Lauren: No, I have a hearing aid, and that’s fine. I am going to speech therapy, because for my speaking career, it’s important that people understand me better. My mom is also a speech therapist, so she influenced me, growing up.
DeGraft-Johnson: Janet, can you tell us a little, from your perspective, about all that went on with Lauren’s heart?
Janet Aggen: Sure. I had delivered Lauren at about two in the morning, and she was taken to the children’s hospital in the city. I was still over in Barrington, about an hour outside of Chicago. The children’s hospital called and told me that Lauren’s heart was not compatible with life: she was going to die.
So when we drove into the city, we didn’t know a heart transplant was even an option. We just thought we were going to be with our baby as she died.
Once we got to the hospital, the medical team met us, our minister was with us, and each member of the team told the results of the evaluations. Each one was bleak. There was no hope, there was nothing, and the very last doctor said, “We have begun an infant transplant program, but the waiting time is generally in the thirty-day range, and this baby only has three days. We could list her, but the possibility of getting a donor in that time is really slim.”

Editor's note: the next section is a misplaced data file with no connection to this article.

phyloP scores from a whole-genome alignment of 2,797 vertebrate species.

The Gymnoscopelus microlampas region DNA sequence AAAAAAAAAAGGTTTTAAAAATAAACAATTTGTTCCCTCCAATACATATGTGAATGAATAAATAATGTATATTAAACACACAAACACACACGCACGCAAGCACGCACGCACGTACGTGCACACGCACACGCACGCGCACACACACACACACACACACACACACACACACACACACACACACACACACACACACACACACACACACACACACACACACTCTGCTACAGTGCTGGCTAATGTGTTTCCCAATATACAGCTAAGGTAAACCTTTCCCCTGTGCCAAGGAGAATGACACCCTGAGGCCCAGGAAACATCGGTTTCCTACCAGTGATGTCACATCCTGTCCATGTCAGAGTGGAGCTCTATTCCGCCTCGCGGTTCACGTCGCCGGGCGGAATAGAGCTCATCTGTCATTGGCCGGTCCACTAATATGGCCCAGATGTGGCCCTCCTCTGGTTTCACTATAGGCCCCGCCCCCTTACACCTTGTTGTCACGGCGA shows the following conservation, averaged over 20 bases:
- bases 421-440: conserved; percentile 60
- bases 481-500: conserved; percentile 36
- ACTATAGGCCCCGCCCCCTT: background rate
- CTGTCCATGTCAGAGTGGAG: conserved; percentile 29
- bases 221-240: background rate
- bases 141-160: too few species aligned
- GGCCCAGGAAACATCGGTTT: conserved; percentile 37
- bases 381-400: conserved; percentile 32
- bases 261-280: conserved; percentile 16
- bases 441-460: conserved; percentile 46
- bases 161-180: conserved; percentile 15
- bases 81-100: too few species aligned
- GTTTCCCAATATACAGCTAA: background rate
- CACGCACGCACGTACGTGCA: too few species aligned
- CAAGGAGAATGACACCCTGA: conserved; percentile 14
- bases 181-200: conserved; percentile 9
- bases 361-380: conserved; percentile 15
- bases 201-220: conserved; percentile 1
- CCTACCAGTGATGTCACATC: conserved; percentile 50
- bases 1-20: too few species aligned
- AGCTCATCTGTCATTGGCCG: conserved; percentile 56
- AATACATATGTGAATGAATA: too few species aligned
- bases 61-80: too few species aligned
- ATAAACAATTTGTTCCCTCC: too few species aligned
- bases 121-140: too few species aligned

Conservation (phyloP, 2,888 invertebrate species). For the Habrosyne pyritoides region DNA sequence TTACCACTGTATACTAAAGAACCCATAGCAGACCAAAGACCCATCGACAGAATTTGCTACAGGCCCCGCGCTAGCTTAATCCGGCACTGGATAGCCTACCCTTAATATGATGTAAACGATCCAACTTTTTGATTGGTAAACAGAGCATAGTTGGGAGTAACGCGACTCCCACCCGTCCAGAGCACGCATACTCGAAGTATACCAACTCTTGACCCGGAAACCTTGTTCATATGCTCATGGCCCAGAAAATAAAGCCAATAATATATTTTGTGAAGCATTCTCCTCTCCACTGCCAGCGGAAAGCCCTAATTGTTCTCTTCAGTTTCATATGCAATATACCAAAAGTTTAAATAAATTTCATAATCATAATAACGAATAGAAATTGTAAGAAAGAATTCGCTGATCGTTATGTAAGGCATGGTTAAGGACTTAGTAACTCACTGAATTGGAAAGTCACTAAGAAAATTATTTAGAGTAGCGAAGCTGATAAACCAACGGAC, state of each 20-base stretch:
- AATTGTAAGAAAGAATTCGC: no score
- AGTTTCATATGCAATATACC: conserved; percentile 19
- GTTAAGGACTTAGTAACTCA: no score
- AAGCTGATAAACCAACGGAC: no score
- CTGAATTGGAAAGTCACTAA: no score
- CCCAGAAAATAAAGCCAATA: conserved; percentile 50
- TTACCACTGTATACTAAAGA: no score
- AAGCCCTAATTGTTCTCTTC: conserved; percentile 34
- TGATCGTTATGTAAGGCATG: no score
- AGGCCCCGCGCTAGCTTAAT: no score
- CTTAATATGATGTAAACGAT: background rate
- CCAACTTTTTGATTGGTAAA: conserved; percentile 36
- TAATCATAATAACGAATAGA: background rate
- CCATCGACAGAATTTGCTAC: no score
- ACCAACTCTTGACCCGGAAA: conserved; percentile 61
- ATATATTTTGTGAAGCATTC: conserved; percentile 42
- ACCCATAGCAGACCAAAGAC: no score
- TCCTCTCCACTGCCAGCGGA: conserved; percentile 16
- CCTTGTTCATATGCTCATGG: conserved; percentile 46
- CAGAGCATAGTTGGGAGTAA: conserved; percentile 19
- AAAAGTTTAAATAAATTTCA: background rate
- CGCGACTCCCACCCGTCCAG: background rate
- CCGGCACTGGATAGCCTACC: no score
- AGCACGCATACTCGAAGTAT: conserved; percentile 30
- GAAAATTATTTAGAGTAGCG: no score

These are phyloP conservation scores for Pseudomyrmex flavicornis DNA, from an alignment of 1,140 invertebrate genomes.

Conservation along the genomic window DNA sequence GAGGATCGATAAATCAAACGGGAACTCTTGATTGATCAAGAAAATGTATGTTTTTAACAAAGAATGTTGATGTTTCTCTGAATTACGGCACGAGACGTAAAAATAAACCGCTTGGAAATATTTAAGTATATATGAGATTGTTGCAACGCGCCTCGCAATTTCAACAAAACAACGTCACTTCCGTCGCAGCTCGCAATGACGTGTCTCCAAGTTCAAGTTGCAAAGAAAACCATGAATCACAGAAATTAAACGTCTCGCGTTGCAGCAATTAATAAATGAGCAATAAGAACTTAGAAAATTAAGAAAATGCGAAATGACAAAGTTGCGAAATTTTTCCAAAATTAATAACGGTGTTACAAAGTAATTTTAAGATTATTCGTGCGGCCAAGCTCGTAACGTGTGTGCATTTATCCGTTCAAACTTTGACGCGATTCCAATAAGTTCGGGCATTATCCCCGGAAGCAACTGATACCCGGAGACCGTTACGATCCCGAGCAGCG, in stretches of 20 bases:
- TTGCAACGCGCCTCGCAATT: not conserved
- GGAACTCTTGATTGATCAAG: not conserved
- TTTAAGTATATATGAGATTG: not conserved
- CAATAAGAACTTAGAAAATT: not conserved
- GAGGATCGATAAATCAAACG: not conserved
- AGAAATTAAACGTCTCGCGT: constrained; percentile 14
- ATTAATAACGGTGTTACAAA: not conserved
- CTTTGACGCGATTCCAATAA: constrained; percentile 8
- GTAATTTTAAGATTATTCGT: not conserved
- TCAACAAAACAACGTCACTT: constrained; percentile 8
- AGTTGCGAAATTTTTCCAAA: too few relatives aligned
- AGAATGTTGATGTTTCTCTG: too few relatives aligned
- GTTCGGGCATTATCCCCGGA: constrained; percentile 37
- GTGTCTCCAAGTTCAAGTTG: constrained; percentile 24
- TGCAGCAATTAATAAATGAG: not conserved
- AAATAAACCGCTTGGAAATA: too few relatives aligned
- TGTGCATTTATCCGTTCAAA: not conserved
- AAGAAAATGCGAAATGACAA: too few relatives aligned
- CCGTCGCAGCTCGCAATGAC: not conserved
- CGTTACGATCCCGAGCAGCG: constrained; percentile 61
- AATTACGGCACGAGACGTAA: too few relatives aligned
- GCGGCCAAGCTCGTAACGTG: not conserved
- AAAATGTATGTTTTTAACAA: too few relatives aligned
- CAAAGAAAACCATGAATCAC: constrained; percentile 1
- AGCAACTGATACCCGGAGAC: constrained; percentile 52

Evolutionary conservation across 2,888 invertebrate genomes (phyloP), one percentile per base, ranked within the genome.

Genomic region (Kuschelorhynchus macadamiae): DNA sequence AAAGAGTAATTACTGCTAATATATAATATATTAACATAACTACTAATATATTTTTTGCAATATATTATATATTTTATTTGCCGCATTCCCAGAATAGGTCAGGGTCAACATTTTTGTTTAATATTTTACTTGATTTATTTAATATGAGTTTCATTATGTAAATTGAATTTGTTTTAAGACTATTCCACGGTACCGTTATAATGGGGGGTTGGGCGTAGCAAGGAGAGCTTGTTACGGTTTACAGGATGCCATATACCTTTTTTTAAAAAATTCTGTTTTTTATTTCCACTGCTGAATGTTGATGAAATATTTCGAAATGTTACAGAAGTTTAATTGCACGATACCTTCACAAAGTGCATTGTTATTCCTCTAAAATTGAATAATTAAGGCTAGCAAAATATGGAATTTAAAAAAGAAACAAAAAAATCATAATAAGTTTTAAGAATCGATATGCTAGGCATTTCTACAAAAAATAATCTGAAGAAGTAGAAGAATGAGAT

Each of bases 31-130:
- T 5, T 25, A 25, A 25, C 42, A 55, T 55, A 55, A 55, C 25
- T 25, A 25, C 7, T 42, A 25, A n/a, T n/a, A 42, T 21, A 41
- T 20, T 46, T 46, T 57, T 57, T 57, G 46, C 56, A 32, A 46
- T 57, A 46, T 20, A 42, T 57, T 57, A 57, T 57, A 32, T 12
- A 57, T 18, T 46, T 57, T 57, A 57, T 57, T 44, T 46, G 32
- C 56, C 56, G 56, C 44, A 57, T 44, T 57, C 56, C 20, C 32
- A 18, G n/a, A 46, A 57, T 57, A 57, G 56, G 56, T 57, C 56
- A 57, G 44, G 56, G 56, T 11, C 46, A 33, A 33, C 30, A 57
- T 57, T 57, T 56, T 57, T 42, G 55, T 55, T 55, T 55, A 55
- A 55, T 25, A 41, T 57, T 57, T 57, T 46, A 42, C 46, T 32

DeGraft-Johnson: What was going through your mind?
Janet: I was in shock. We didn’t know what this meant, in terms of her future. We didn’t know if her life would be limited because of this health condition. It was a total unknown. You wonder, “Is this transplant an experiment? Is this really going to save my child’s life?” You feel so many emotions, and most of all, you don’t want somebody else’s kid to die, even if that saves your own.
Lauren was listed for a transplant, and it was the coldest day: it was 21 degrees below zero when we made this trip from Barrington to Chicago. I got pneumonia. So then I found myself in a situation in which I couldn’t go in to see the baby, because I didn’t want to take any germs into Neonatal Intensive Care Unit. So for two days I couldn’t be with her. Doctors put her into a coma to try and conserve everything they could. All of her hair had been shaved so doctors could put tubes into her. We thought, “Is this really our baby?”